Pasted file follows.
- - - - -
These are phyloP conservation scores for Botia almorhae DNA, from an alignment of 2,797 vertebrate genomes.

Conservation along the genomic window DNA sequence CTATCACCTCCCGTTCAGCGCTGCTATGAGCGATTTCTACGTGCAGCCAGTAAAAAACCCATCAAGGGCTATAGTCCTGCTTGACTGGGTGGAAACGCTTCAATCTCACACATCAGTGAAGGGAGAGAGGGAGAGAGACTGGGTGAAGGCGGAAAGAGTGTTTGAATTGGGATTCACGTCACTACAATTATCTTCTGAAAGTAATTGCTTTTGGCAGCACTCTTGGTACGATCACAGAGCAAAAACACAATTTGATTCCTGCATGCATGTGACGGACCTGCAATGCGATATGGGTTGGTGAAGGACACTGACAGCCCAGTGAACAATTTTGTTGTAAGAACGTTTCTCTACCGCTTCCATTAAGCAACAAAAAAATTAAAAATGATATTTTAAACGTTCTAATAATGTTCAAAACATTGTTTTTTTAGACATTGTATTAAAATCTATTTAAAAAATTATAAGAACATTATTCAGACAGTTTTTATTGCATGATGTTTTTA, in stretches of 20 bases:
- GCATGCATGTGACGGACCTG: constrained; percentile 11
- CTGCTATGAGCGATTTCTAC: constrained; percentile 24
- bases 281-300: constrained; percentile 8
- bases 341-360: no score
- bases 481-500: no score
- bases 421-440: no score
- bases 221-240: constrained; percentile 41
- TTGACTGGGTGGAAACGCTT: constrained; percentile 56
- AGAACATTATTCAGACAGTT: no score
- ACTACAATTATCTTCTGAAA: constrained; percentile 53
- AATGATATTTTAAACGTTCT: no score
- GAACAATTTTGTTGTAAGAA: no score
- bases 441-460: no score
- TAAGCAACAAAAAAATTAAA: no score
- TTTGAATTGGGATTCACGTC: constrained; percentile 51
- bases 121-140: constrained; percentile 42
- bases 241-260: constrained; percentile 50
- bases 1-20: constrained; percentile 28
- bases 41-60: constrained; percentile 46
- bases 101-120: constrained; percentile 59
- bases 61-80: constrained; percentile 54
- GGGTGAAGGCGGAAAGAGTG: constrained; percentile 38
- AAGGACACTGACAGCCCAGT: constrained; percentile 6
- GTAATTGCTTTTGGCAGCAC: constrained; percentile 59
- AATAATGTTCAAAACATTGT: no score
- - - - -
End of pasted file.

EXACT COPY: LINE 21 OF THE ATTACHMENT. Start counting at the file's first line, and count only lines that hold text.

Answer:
- bases 41-60: constrained; percentile 46